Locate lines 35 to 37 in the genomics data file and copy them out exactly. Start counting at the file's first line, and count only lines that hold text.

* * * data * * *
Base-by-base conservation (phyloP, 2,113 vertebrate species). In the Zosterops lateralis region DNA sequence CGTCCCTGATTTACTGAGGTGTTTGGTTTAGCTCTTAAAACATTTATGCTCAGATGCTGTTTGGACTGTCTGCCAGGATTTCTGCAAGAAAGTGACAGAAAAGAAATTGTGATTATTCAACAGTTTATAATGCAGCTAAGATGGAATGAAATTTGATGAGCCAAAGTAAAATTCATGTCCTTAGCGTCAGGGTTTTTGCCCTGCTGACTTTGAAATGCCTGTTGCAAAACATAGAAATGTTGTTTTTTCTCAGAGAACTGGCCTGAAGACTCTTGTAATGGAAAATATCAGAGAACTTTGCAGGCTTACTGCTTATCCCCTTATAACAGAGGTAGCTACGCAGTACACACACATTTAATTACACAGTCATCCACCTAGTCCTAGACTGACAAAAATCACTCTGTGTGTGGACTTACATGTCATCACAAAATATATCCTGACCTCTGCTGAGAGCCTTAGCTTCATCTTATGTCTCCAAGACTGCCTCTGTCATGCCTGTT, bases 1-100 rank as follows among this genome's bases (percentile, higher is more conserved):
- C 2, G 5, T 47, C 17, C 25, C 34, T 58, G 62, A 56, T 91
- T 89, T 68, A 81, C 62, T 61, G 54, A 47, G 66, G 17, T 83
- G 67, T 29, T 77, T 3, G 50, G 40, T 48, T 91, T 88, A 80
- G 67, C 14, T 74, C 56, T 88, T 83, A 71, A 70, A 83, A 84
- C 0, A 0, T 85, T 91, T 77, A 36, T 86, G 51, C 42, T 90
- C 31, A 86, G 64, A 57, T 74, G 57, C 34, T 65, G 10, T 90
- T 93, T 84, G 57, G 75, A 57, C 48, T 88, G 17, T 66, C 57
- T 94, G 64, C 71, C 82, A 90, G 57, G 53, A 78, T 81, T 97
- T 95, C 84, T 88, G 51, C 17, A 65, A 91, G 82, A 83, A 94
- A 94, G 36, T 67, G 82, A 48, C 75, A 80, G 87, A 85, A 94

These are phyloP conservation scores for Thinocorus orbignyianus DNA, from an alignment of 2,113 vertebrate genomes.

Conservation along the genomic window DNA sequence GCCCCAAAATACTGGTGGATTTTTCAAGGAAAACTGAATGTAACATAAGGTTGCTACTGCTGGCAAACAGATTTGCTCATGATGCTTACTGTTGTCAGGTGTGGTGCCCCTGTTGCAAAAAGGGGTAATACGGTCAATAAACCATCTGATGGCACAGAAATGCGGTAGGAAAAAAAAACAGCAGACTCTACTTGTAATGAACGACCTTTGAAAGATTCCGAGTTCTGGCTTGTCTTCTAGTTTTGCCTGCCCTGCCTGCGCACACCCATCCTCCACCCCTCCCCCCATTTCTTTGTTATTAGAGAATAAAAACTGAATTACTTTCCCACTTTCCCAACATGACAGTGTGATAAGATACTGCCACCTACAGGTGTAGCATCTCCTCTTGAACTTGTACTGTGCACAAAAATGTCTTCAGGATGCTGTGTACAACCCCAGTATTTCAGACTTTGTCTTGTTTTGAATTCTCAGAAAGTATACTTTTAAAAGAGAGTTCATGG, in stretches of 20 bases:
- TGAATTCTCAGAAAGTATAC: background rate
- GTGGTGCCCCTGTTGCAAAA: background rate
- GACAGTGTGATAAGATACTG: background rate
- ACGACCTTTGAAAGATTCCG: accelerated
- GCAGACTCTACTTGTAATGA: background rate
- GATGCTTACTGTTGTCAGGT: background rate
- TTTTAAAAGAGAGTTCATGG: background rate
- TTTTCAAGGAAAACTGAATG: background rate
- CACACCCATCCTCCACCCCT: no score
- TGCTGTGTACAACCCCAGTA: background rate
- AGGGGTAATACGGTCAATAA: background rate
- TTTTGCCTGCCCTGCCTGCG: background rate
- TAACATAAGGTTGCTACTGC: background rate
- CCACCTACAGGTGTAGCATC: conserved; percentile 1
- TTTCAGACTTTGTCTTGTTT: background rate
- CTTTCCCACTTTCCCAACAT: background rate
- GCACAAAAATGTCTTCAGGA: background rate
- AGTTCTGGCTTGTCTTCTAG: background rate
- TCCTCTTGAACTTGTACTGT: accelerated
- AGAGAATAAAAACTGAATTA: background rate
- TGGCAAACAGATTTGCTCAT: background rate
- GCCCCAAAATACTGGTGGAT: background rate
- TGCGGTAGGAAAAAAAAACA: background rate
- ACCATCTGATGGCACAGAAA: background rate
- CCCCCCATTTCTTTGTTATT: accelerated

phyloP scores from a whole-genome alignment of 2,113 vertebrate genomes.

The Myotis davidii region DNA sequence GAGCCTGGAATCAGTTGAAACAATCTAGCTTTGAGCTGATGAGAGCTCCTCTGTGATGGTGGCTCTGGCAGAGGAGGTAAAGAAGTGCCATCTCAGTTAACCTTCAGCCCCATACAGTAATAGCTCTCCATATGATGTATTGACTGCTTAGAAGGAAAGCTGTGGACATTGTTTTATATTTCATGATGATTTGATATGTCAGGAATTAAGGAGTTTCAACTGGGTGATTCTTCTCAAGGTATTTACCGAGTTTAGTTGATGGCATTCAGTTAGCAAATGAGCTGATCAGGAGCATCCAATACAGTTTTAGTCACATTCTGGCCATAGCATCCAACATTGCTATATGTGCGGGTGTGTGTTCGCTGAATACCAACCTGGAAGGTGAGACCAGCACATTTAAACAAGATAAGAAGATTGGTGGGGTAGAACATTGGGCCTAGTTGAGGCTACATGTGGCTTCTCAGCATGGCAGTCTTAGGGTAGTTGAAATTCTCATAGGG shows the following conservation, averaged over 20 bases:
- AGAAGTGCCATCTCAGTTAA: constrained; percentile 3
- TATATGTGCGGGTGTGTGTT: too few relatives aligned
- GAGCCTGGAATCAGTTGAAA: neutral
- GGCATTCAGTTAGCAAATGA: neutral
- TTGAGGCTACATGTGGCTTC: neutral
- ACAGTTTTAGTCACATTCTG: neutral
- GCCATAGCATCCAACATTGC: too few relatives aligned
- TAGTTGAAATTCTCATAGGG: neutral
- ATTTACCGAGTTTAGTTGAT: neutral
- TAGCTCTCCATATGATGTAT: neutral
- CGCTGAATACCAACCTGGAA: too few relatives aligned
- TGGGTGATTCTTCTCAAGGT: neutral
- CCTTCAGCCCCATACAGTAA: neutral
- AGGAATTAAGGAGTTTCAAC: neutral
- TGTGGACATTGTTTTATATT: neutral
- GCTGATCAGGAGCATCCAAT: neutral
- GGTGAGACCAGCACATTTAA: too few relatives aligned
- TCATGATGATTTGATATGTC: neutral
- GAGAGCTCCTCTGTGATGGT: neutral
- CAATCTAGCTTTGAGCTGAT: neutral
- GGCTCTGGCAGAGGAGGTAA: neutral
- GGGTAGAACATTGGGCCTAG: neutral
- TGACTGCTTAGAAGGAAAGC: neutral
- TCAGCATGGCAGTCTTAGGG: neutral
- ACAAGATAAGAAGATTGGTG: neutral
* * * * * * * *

- GCCCCAAAATACTGGTGGAT: background rate
- TGCGGTAGGAAAAAAAAACA: background rate
- ACCATCTGATGGCACAGAAA: background rate